Obama administration officials say that trimming payments to nursing homes and other providers would substantially reduce future Medicare and Medicaid outlays. But officials are insisting that Republicans accept tax hikes as a condition for such spending cuts.
Administration officials say they are willing to accept Medicaid cuts that could trim federal outlays by $100 billion in the next decade, The New York Times reported. Two weeks ago, before budget negotiations led by Vice President Joe Biden dissolved, Democrats and Republicans were able to agree on cuts they claimed would not radically alter Medicare and Medicaid, according to the paper.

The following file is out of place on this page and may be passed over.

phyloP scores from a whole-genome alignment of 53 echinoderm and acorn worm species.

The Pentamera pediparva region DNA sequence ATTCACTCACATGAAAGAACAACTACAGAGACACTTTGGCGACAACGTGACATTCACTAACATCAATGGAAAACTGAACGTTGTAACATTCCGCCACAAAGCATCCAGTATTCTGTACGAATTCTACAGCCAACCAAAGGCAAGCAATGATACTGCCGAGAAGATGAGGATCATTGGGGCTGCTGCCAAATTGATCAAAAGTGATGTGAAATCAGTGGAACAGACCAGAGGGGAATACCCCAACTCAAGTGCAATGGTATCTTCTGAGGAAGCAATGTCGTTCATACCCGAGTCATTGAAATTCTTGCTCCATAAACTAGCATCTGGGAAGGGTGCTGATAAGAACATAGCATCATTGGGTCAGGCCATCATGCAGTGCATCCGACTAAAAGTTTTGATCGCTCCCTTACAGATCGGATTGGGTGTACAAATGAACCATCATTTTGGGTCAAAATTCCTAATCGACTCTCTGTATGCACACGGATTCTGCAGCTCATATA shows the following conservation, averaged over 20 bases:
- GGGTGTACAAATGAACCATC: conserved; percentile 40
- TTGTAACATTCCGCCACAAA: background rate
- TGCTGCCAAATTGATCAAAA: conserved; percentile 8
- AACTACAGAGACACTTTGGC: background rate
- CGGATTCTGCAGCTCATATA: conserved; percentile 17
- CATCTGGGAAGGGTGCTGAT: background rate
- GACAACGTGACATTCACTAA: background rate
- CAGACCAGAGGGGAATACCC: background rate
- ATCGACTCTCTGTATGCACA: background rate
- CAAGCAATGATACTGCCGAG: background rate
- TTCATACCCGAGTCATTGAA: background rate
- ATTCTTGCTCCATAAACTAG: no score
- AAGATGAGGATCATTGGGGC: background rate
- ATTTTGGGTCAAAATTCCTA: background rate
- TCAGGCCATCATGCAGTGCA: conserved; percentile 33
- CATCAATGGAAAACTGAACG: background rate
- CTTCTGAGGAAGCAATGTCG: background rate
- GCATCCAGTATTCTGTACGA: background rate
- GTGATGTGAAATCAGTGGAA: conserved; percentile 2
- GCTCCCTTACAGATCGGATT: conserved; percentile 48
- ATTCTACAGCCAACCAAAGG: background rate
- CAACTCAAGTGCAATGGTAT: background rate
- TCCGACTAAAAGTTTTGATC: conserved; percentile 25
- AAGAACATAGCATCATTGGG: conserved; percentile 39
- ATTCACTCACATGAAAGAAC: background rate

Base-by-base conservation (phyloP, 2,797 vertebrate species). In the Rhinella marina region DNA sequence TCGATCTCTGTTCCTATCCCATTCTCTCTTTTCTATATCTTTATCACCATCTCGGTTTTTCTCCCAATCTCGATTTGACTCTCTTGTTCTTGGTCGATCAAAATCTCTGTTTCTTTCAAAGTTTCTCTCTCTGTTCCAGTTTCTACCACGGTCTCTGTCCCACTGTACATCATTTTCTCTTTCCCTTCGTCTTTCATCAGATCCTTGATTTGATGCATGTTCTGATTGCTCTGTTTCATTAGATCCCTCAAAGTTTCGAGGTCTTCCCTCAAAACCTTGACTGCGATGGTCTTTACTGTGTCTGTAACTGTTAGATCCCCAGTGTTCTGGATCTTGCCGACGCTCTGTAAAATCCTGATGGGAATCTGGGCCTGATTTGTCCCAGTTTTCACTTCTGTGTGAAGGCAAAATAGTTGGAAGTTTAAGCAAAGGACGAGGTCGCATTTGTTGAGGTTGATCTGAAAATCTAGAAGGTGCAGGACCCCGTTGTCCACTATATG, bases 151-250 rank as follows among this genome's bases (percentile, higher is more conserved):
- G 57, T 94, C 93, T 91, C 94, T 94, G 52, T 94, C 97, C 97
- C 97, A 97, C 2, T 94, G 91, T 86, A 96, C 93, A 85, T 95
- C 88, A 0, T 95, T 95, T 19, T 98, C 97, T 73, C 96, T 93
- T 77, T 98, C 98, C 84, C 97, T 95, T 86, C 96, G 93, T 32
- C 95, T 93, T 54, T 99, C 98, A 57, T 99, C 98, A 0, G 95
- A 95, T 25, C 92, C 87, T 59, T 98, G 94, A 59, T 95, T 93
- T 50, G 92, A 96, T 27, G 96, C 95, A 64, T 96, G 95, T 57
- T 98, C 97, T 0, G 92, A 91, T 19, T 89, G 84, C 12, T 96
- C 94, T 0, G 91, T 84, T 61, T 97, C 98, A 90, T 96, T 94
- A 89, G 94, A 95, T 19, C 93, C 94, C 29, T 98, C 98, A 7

These provisions include the elimination of Medicare “overpayments” to nursing homes; lowering the federal share of some Medicaid spending; and further limiting states’ ability to finance Medicaid by imposing taxes on hospitals and other health care providers.
New York Sen. Charles Schumer (D) said congressional Democrats are “very willing to entertain savings in Medicare.” Meanwhile, fellow Democrat, Rep. Henry Waxman (CA), said he is “very concerned” about lowering the federal share of Medicaid, as this would shift costs to states that are already struggling with Medicaid costs, according to reports. Long-term care industry leaders have steadfastly opposed funding cuts to both programs.